Anne's flat, the basement of a big old Georgian terrace, is an amazing place. She has collections of the most unlikely objects; old oil-cans, farming implements (including a grim-reaper scythe), stuffed animals, shoe laths, teeth, dead insects pinned into frames, glass-eyes, hammers....... there's no doubt that Anne has uurmm individual taste. Now I may not be particularly into jars of glass-eyes in the bathroom, but I DO appreciate individuality. And individuality was definitely something I wanted from my bouquets. I was definitely in the right place!
Armed with supplies from the local off-licence (ahem, strictly to help get the creative juices flowing of course), we began playing around with all the wire and stuff. It was fun. I explained that I wanted an enourmous Edwardian style bouquet. Large bouquets have been very much out-of-fashion lately and I love to go for things that go against the grain. It makes me laugh.
Anne twisted the wire into some beautiful shapes. They could loosely be called 'stems' I suppose, with an elongated, pointed spiral shape at the top and a long tapering tendril underneath. She bunched a few of these together and they looked amazing!! I LOVED it. Anne and Elizabeth weren't so sure. 'It's too big,' they agreed, 'It's too over-the-top.'. I wasn't convinced, arguing 'I WANT over-the-top!' They persuaded me to hold the bouquet against myself as I would on my wedding day and have a look in the mirror. I still loved it. But the other two weren't so sure. Anne explained 'Look, it's your wedding day, YOU'RE supposed to be the main event, NOT the bouquet. Everyone is supposed to look at YOU and go "Aaahhh!", not "Huh? WTF?"' Hmmm....... I got her point. As it stood, I might as well have had someone singing 'Here comes the bouquet...' as I walked down the aisle. She was right.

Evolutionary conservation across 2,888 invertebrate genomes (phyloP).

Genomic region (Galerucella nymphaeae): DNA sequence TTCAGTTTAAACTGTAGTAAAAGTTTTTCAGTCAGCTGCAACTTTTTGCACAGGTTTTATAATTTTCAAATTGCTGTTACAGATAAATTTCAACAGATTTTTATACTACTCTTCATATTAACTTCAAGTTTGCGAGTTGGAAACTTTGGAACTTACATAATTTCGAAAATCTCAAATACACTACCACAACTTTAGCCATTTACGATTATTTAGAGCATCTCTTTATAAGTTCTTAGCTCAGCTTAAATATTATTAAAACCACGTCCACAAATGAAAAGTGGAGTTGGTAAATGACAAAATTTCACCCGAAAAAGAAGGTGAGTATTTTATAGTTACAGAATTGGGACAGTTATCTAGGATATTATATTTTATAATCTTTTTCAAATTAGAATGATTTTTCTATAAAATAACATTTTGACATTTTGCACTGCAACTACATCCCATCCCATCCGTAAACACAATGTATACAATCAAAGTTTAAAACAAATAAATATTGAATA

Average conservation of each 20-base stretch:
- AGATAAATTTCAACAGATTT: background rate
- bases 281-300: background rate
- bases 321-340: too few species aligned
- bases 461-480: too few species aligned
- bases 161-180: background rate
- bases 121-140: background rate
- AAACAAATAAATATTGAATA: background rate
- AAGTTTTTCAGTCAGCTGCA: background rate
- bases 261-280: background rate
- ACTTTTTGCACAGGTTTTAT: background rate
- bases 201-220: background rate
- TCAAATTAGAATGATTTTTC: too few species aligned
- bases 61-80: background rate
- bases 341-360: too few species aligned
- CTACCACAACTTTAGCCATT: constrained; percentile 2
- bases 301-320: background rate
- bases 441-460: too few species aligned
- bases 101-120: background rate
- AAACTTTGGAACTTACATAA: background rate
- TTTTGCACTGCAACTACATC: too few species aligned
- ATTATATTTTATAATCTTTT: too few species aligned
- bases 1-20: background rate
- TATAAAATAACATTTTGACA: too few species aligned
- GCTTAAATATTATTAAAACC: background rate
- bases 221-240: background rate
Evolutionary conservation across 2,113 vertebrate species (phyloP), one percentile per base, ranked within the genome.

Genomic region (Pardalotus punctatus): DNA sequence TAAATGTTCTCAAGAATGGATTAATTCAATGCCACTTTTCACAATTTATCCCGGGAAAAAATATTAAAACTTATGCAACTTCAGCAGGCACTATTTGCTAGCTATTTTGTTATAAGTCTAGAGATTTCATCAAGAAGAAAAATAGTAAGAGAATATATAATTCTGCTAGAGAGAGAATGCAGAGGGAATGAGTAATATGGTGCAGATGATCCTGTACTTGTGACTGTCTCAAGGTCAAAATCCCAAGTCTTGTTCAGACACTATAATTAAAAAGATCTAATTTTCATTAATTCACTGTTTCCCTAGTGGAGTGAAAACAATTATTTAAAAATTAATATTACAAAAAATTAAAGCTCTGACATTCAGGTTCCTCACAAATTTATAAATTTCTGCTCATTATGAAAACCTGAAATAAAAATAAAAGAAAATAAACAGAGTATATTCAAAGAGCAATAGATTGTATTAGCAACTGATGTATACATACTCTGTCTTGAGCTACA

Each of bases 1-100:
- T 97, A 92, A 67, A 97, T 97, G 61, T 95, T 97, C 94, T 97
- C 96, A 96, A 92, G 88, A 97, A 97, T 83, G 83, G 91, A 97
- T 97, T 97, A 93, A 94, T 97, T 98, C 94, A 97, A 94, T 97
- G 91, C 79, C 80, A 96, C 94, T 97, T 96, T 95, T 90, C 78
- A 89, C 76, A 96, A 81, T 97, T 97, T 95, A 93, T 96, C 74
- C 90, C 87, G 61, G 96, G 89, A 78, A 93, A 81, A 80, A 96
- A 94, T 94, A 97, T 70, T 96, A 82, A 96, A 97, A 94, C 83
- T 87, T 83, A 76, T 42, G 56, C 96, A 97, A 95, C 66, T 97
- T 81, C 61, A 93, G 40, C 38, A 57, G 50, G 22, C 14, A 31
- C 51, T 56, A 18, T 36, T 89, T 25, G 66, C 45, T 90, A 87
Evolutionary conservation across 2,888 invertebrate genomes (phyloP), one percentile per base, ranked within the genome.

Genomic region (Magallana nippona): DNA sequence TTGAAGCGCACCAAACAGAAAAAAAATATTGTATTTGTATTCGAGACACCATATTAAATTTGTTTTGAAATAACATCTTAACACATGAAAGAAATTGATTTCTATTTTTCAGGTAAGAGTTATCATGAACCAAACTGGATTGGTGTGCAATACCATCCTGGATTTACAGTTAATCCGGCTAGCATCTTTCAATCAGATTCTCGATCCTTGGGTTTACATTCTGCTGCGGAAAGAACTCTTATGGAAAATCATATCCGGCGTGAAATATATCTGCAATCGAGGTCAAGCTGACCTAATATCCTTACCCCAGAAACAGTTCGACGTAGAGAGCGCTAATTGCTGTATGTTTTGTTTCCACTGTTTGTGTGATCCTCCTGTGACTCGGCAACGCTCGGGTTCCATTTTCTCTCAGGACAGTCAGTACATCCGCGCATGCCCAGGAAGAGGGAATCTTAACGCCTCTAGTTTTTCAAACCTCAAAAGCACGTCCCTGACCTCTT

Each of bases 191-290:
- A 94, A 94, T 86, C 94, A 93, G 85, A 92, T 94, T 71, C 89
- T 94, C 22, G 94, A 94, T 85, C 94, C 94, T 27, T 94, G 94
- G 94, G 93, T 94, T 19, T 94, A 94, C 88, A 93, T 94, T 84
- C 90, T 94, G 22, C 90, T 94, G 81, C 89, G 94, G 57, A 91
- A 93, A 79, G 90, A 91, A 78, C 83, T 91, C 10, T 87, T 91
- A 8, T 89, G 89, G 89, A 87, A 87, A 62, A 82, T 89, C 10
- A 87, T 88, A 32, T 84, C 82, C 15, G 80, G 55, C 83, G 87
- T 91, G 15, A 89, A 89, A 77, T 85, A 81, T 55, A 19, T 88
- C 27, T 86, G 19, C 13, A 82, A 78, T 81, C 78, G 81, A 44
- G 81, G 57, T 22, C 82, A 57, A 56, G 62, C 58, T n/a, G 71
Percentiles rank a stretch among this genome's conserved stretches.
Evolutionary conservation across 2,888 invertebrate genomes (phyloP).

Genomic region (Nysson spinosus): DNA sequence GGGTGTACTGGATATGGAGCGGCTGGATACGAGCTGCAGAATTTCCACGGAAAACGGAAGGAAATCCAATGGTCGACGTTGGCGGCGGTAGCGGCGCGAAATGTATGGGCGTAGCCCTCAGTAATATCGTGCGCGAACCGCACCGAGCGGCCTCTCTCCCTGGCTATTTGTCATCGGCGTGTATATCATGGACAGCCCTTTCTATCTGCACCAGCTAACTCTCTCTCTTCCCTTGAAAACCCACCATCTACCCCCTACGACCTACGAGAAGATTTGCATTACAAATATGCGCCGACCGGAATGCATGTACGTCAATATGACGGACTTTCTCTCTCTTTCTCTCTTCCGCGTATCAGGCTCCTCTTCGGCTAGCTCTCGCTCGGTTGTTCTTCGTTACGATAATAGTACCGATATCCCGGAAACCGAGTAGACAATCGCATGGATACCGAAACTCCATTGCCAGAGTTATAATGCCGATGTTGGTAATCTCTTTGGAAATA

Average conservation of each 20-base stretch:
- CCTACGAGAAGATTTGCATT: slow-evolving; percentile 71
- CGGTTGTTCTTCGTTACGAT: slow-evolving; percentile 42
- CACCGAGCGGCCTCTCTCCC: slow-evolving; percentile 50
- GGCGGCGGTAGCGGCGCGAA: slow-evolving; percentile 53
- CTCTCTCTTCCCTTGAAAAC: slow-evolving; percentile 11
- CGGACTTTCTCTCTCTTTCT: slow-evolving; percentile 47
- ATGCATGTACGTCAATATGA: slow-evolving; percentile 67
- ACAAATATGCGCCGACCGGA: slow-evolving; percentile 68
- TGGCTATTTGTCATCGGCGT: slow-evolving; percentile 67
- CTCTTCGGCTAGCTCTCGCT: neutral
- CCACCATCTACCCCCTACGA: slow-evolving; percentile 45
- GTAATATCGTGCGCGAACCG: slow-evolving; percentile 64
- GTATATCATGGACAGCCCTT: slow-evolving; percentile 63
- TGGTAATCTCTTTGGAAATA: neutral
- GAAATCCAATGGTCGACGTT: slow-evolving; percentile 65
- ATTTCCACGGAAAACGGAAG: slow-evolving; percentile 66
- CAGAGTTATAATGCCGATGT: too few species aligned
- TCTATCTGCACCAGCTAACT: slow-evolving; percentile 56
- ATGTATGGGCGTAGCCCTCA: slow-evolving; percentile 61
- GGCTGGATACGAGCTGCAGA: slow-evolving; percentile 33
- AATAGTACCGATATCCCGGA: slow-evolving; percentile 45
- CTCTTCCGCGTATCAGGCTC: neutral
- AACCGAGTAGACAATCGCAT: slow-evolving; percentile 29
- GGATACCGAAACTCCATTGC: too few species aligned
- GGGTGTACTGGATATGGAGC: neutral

The spirally metal shapes were good though, and so we set about making some smaller versions. We settled on five stems for my bouquet, three each for the bridesmaids and one each for the flower girls. Elizabeth and Anne then wired on crystals and odds and ends and added a few straight stems with brooches at the end while I started making the buttonholes out of some wire spirals, beads and all the buttons (which by their very name lent themselves very well to the purpose).
On the day they roused a lot of interest and intrigue. They're not everyone's cup of tea; my husband wasn't a fan at all. He says they look like they came out of a scrap yard! And there was much jesting (and dread) concerning whether or not I would be throwing my bouquet at the end of the night.
Not flowers. Not by a long shot. But I love our wedding bouquets and buttonholes. They're funky and unconventional, with a vintage touch, environmentally friendly, cheap and unique. And one of their greatest strengths is that they won't die. My bouquet and my husband's buttonhole stand side by side on the windowsill at the top of the stairs, and every time I pass them they make me smile.